Counterfactuals represent states that either can’t happen or that we agree should not happen. We can create counterfactuals through rules and enforcement of rules. We can also agree on a body of negative stories that represent what we don’t want to be, and it’s generally easier to get consensus on a negative. This approach also allows greater autonomy and adaptability to change than specific goals and targets.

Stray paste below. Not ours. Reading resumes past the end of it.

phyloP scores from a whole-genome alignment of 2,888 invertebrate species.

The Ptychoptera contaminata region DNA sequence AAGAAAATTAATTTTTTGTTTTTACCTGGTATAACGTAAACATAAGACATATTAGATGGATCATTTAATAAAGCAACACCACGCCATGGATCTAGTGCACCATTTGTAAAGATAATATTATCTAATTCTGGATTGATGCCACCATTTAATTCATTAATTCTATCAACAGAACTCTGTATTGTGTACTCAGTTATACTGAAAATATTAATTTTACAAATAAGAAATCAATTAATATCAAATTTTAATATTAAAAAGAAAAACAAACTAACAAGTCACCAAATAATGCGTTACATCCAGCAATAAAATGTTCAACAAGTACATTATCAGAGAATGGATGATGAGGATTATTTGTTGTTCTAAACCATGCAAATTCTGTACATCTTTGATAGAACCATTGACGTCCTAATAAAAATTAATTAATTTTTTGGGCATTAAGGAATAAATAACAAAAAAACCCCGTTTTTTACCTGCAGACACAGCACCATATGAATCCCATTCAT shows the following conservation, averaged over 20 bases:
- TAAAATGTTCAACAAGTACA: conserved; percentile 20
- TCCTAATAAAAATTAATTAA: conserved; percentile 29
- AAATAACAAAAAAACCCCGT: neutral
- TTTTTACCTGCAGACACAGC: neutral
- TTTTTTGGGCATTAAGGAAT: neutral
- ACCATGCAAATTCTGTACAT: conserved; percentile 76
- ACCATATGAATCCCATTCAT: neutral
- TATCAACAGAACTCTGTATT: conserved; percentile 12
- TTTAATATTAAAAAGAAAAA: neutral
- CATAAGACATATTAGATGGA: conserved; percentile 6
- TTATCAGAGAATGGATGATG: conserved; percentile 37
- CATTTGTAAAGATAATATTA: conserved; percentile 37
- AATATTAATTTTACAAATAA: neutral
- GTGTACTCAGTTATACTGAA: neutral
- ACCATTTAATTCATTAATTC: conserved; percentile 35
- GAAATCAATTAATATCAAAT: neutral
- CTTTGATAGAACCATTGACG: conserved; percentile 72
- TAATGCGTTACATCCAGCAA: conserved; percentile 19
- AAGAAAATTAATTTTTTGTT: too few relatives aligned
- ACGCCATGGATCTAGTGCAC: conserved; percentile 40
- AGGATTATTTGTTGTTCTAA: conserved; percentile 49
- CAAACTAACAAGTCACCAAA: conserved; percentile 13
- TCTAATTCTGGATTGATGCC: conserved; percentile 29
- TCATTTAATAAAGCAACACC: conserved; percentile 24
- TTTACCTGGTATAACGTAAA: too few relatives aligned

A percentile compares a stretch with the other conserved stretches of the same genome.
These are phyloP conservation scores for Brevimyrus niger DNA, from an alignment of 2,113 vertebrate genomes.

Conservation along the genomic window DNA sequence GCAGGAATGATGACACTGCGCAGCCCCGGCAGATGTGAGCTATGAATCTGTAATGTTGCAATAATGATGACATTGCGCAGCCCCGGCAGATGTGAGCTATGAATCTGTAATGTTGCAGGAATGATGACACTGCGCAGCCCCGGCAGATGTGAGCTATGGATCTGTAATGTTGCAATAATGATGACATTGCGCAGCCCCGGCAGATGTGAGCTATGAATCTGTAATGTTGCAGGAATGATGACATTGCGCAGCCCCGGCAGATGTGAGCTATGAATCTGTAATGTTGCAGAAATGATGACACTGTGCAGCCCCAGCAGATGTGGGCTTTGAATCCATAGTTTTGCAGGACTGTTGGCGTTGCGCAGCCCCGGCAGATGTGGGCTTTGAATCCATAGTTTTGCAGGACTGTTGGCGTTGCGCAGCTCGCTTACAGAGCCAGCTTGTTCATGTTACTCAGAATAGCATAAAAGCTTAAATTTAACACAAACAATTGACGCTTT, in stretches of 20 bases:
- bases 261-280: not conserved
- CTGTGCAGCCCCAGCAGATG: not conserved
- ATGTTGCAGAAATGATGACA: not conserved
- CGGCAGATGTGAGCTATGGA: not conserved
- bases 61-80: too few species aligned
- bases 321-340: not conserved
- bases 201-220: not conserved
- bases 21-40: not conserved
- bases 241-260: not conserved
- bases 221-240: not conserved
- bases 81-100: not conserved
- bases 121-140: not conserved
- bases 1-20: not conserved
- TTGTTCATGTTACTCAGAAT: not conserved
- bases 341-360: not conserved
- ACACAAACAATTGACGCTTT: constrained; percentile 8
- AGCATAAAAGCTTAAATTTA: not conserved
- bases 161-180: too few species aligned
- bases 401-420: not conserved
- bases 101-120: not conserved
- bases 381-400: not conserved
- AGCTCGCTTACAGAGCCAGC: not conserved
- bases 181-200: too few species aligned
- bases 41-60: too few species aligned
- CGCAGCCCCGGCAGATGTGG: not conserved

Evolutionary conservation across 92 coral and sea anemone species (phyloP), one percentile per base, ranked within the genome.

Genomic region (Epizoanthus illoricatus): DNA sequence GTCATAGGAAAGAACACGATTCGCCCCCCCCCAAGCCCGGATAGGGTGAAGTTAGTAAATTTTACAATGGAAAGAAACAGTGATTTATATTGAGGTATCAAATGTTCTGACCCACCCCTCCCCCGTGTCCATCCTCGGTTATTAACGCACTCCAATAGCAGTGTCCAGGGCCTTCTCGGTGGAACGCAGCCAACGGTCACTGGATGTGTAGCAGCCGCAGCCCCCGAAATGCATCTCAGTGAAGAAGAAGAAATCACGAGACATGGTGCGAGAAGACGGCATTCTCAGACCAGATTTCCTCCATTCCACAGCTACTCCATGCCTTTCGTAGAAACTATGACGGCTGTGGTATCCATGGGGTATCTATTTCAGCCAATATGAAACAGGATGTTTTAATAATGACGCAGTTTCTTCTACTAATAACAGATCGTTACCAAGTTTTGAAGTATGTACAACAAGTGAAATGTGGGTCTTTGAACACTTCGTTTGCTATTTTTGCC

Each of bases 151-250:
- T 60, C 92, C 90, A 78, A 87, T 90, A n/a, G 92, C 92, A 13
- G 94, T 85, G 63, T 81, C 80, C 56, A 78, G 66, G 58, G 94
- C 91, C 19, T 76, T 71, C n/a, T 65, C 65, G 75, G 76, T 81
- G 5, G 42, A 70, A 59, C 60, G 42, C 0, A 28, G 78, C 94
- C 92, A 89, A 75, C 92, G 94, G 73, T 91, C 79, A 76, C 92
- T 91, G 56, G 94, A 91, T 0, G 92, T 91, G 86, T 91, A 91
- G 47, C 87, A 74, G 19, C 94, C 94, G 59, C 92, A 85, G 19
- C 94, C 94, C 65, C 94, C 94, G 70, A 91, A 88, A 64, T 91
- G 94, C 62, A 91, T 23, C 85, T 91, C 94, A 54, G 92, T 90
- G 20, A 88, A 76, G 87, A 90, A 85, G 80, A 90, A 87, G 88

Normally arising from constraint mapping but counterfactual mapping can be stand alone. Counterfactuals represent things which cannot happen and are normally analysed by looking at the energy cost and time to remove or change. Some counterfactuals may be absolute - the law of Gravity being an example. But for a small company national tax legislation may be another.